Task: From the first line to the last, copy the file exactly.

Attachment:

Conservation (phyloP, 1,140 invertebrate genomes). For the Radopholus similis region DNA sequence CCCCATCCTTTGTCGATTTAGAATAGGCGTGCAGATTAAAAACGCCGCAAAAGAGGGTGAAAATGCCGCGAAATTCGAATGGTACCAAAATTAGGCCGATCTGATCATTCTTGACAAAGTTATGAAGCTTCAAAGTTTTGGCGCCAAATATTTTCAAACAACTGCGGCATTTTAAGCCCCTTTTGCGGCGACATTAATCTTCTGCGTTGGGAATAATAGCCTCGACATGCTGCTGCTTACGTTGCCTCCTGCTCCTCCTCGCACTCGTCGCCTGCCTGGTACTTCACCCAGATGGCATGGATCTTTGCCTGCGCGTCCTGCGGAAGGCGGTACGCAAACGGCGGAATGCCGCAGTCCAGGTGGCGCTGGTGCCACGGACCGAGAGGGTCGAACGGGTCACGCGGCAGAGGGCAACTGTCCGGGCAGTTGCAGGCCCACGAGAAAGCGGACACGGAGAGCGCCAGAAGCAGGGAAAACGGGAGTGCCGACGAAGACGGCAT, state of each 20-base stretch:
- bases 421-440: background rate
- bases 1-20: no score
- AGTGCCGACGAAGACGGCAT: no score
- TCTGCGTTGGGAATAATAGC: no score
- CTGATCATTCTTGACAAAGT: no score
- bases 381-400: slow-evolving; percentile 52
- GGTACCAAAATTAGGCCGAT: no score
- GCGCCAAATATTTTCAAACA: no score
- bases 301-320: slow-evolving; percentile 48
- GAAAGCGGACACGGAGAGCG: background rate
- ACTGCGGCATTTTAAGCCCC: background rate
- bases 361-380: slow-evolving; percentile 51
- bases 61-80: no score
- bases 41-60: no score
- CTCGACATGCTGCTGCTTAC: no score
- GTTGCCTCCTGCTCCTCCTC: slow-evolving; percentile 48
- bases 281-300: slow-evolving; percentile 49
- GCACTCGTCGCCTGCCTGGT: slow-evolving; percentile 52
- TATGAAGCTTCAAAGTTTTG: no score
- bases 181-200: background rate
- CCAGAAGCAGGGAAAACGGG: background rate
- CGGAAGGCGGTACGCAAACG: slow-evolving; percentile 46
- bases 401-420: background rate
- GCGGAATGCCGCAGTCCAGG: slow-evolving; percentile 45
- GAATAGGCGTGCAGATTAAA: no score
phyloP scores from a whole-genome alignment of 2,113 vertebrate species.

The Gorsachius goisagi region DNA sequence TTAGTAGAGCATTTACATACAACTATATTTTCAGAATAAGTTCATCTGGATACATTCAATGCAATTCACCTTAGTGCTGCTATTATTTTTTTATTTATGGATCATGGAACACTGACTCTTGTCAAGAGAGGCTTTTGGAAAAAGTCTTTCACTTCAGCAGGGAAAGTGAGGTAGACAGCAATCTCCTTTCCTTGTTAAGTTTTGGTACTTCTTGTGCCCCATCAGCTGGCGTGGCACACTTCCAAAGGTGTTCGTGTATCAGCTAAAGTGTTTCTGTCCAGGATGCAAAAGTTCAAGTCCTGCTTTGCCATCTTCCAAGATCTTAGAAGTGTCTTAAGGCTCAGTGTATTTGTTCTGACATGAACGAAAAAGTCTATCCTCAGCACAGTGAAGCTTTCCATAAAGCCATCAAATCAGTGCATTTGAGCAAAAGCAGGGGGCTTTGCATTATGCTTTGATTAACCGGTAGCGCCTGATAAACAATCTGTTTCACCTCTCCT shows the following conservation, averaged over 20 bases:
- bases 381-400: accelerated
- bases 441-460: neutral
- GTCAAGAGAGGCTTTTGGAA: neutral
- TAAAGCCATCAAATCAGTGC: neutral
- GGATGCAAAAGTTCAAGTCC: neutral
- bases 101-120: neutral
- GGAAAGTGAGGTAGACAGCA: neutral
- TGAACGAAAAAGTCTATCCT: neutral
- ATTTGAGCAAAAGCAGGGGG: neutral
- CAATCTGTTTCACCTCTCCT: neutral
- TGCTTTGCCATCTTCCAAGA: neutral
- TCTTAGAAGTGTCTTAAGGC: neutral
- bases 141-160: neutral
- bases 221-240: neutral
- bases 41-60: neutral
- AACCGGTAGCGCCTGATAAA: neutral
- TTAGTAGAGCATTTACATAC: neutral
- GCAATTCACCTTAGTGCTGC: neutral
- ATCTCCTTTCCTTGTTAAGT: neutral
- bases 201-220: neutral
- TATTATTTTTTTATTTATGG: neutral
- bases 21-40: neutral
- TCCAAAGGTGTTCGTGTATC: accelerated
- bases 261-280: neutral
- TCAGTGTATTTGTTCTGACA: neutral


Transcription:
Conservation (phyloP, 1,140 invertebrate genomes). For the Radopholus similis region DNA sequence CCCCATCCTTTGTCGATTTAGAATAGGCGTGCAGATTAAAAACGCCGCAAAAGAGGGTGAAAATGCCGCGAAATTCGAATGGTACCAAAATTAGGCCGATCTGATCATTCTTGACAAAGTTATGAAGCTTCAAAGTTTTGGCGCCAAATATTTTCAAACAACTGCGGCATTTTAAGCCCCTTTTGCGGCGACATTAATCTTCTGCGTTGGGAATAATAGCCTCGACATGCTGCTGCTTACGTTGCCTCCTGCTCCTCCTCGCACTCGTCGCCTGCCTGGTACTTCACCCAGATGGCATGGATCTTTGCCTGCGCGTCCTGCGGAAGGCGGTACGCAAACGGCGGAATGCCGCAGTCCAGGTGGCGCTGGTGCCACGGACCGAGAGGGTCGAACGGGTCACGCGGCAGAGGGCAACTGTCCGGGCAGTTGCAGGCCCACGAGAAAGCGGACACGGAGAGCGCCAGAAGCAGGGAAAACGGGAGTGCCGACGAAGACGGCAT, state of each 20-base stretch:
- bases 421-440: background rate
- bases 1-20: no score
- AGTGCCGACGAAGACGGCAT: no score
- TCTGCGTTGGGAATAATAGC: no score
- CTGATCATTCTTGACAAAGT: no score
- bases 381-400: slow-evolving; percentile 52
- GGTACCAAAATTAGGCCGAT: no score
- GCGCCAAATATTTTCAAACA: no score
- bases 301-320: slow-evolving; percentile 48
- GAAAGCGGACACGGAGAGCG: background rate
- ACTGCGGCATTTTAAGCCCC: background rate
- bases 361-380: slow-evolving; percentile 51
- bases 61-80: no score
- bases 41-60: no score
- CTCGACATGCTGCTGCTTAC: no score
- GTTGCCTCCTGCTCCTCCTC: slow-evolving; percentile 48
- bases 281-300: slow-evolving; percentile 49
- GCACTCGTCGCCTGCCTGGT: slow-evolving; percentile 52
- TATGAAGCTTCAAAGTTTTG: no score
- bases 181-200: background rate
- CCAGAAGCAGGGAAAACGGG: background rate
- CGGAAGGCGGTACGCAAACG: slow-evolving; percentile 46
- bases 401-420: background rate
- GCGGAATGCCGCAGTCCAGG: slow-evolving; percentile 45
- GAATAGGCGTGCAGATTAAA: no score
phyloP scores from a whole-genome alignment of 2,113 vertebrate species.

The Gorsachius goisagi region DNA sequence TTAGTAGAGCATTTACATACAACTATATTTTCAGAATAAGTTCATCTGGATACATTCAATGCAATTCACCTTAGTGCTGCTATTATTTTTTTATTTATGGATCATGGAACACTGACTCTTGTCAAGAGAGGCTTTTGGAAAAAGTCTTTCACTTCAGCAGGGAAAGTGAGGTAGACAGCAATCTCCTTTCCTTGTTAAGTTTTGGTACTTCTTGTGCCCCATCAGCTGGCGTGGCACACTTCCAAAGGTGTTCGTGTATCAGCTAAAGTGTTTCTGTCCAGGATGCAAAAGTTCAAGTCCTGCTTTGCCATCTTCCAAGATCTTAGAAGTGTCTTAAGGCTCAGTGTATTTGTTCTGACATGAACGAAAAAGTCTATCCTCAGCACAGTGAAGCTTTCCATAAAGCCATCAAATCAGTGCATTTGAGCAAAAGCAGGGGGCTTTGCATTATGCTTTGATTAACCGGTAGCGCCTGATAAACAATCTGTTTCACCTCTCCT shows the following conservation, averaged over 20 bases:
- bases 381-400: accelerated
- bases 441-460: neutral
- GTCAAGAGAGGCTTTTGGAA: neutral
- TAAAGCCATCAAATCAGTGC: neutral
- GGATGCAAAAGTTCAAGTCC: neutral
- bases 101-120: neutral
- GGAAAGTGAGGTAGACAGCA: neutral
- TGAACGAAAAAGTCTATCCT: neutral
- ATTTGAGCAAAAGCAGGGGG: neutral
- CAATCTGTTTCACCTCTCCT: neutral
- TGCTTTGCCATCTTCCAAGA: neutral
- TCTTAGAAGTGTCTTAAGGC: neutral
- bases 141-160: neutral
- bases 221-240: neutral
- bases 41-60: neutral
- AACCGGTAGCGCCTGATAAA: neutral
- TTAGTAGAGCATTTACATAC: neutral
- GCAATTCACCTTAGTGCTGC: neutral
- ATCTCCTTTCCTTGTTAAGT: neutral
- bases 201-220: neutral
- TATTATTTTTTTATTTATGG: neutral
- bases 21-40: neutral
- TCCAAAGGTGTTCGTGTATC: accelerated
- bases 261-280: neutral
- TCAGTGTATTTGTTCTGACA: neutral